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IRS Releases Rules on Reporting Foreign Financial Assets for Tax Years Ending after December 31, 2015

IRS Releases Rules on Reporting Foreign Financial Assets for Tax Years Ending after December 31, 2015

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The IRS released Treasury Decision 9752, which now mandates that certain domestic corporations, partnerships, trusts and individuals are subject to Form 8938, Statement of Specified Foreign Financial Assets.

A domestic corporation or partnership that (a) directly or indirectly holds foreign financial assets, and (b) has at least 50 percent of its gross income or assets as passive, will have to report said foreign financial assets.

Corporations or partnerships may use either fair market value or book value to determine the value of their assets (as reflected on the entity’s balance sheet and as determined under either a U.S. or an international financial accounting standard). The Treasury Department and the IRS believe that a 50 percent passive assets or income threshold appropriately captures situations in which individuals may use a domestic corporation or partnership to circumvent certain reporting requirements.

Treasury Decision 9752 adopts several modifications to the term “passive income” for these reporting purposes, including:

  • An exemption from the definition of passive income for active business gains or losses for the sale of commodities;
  • An exemption from the definition of passive income for rents and royalties derived through an active trade or business; and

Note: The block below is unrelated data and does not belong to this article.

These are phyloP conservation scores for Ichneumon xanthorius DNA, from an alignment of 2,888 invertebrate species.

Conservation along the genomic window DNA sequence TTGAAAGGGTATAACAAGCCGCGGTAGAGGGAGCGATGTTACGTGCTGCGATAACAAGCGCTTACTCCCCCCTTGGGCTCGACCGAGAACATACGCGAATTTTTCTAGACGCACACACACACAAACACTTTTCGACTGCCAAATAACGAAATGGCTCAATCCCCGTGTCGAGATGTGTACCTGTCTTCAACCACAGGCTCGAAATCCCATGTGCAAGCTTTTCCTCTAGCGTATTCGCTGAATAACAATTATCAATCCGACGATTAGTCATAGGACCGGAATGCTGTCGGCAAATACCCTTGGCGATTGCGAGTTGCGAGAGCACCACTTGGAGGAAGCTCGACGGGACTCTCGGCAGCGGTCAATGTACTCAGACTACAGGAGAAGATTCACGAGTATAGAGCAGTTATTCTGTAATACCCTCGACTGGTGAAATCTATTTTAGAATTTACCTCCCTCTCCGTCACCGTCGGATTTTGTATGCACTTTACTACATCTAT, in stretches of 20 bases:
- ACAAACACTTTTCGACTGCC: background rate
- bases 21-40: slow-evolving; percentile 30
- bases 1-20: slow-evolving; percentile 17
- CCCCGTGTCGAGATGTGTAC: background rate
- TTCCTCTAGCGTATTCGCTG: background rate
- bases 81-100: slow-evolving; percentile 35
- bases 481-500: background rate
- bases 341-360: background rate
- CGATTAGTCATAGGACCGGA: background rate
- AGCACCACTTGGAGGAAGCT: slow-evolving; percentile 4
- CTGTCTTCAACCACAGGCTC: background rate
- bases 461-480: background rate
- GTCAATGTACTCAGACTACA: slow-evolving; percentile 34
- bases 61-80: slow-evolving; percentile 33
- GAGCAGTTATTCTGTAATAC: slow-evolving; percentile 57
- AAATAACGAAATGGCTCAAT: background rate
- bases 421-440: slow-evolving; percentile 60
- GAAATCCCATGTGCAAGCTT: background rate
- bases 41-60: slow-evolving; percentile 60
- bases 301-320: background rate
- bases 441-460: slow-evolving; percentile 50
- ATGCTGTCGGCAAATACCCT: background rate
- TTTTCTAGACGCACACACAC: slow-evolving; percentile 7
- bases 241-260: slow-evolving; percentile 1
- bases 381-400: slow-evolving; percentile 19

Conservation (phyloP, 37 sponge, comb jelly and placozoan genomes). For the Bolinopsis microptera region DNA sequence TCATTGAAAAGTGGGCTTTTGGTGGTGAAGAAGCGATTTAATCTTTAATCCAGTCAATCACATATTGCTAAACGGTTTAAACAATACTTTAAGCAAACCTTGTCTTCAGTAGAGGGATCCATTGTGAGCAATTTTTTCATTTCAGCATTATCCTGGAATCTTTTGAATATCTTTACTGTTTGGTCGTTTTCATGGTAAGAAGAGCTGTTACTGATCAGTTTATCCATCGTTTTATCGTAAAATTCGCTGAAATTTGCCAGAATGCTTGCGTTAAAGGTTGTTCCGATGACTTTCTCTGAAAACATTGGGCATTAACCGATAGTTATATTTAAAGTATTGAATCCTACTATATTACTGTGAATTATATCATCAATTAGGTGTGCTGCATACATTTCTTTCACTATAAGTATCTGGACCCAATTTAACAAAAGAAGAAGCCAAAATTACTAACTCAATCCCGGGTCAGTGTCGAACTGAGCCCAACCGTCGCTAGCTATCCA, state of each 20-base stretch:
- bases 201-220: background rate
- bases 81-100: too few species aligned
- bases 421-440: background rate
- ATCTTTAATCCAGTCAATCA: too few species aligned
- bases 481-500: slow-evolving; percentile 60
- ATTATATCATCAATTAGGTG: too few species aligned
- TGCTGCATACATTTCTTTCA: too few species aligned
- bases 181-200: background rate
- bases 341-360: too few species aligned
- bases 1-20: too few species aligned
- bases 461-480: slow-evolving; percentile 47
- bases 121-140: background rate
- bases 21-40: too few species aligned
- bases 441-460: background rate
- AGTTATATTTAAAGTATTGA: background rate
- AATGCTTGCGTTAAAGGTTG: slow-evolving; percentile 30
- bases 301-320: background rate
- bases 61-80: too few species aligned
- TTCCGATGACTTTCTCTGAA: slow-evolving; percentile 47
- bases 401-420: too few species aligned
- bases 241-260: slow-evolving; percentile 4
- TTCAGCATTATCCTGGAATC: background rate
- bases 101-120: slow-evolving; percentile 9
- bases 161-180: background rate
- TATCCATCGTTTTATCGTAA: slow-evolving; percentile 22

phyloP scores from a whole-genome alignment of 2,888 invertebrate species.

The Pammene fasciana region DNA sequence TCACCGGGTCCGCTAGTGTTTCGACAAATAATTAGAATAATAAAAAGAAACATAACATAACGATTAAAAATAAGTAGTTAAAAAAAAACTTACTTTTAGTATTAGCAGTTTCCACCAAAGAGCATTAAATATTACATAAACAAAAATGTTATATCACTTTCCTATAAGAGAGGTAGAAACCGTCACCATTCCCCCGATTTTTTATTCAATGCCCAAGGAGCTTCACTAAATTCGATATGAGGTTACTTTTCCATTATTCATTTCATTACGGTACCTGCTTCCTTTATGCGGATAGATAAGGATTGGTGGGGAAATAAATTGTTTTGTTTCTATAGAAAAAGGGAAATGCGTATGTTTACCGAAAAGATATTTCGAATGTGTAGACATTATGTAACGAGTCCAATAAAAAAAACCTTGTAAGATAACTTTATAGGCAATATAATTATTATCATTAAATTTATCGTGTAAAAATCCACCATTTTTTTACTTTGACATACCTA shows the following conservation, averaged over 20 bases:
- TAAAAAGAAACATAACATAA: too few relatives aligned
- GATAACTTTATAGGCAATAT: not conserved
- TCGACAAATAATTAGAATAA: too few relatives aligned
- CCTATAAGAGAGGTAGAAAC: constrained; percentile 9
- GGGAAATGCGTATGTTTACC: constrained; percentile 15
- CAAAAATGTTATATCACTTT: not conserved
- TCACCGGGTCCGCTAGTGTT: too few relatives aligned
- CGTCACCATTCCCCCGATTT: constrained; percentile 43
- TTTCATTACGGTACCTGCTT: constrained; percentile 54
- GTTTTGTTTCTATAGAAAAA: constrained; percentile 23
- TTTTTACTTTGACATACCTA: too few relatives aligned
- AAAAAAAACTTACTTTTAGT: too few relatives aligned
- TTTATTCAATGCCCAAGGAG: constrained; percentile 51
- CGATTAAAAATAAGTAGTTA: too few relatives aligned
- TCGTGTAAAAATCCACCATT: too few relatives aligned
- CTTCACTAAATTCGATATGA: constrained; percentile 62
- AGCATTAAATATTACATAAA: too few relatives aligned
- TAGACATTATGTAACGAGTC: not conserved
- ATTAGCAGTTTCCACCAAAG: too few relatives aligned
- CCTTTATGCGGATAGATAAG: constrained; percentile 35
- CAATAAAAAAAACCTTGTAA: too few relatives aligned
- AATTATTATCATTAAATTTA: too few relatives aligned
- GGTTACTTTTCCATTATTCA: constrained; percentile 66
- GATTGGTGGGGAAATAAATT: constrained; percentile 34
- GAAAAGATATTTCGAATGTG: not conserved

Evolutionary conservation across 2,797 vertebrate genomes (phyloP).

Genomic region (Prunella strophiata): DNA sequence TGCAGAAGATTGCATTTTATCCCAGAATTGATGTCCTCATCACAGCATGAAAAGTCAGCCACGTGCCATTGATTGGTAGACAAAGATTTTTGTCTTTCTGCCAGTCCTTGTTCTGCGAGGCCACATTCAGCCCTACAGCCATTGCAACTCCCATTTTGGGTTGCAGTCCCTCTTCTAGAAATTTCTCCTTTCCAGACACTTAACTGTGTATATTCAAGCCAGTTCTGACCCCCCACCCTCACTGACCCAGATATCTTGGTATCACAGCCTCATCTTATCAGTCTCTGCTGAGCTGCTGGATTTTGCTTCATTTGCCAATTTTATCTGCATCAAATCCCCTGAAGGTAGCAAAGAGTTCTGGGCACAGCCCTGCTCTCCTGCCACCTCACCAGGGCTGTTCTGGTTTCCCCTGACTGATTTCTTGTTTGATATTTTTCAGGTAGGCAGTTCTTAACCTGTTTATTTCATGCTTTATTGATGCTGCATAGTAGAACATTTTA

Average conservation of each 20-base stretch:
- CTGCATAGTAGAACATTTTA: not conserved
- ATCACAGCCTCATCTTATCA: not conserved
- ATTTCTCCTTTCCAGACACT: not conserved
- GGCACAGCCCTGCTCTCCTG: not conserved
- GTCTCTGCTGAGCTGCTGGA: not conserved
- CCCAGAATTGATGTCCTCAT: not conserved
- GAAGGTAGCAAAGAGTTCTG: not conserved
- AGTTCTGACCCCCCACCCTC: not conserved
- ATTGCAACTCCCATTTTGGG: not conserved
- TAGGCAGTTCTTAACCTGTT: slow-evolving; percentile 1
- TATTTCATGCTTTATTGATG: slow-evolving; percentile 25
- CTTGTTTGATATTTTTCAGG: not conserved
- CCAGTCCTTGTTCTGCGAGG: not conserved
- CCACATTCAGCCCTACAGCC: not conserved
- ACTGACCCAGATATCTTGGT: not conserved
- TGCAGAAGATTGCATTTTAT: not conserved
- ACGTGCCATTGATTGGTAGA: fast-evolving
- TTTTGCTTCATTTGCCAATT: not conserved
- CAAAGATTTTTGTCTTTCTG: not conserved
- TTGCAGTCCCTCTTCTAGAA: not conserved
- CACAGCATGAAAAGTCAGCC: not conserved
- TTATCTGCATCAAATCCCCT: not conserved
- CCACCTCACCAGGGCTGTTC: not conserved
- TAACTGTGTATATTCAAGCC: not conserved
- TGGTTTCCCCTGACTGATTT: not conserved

• Inclusion of notional principal contracts in the definition of passive income, as defined by Reg §1.466-3(c)(1).

An aggregation principle exists whereby domestic corporations and partnerships that have an interest in specified foreign financial assets and are closely held by the same individual are treated as a single entity.

A domestic trust may be subject to reporting as well if it has an interest in foreign financial assets with an aggregate value exceeding the reporting threshold, and an individual that is a “current beneficiary.” A current beneficiary includes any holder of a general power of appointment, whether or not exercised, that was exercisable at any time during the tax year, but does not include any holder of a general power of appointment that is exercisable only on the death of the holder.

Failure to comply with reporting foreign financial assets can lead to harsh IRS penalties. If you have any questions or concerns related to foreign tax compliance or reporting, please reach out to a member of Withum’s International Services Team at international@withum.com.

Mark Farber, CPA, Partner Mark Farber, CPA, Partner
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Stroh-CJ CJ Stroh, Esq.


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To ensure compliance with U.S. Treasury rules, unless expressly stated otherwise, any U.S. tax advice contained in this communication is not intended or written to be used, and cannot be used, by the recipient for the purpose of avoiding penalties that may be imposed under the Internal Revenue Code.

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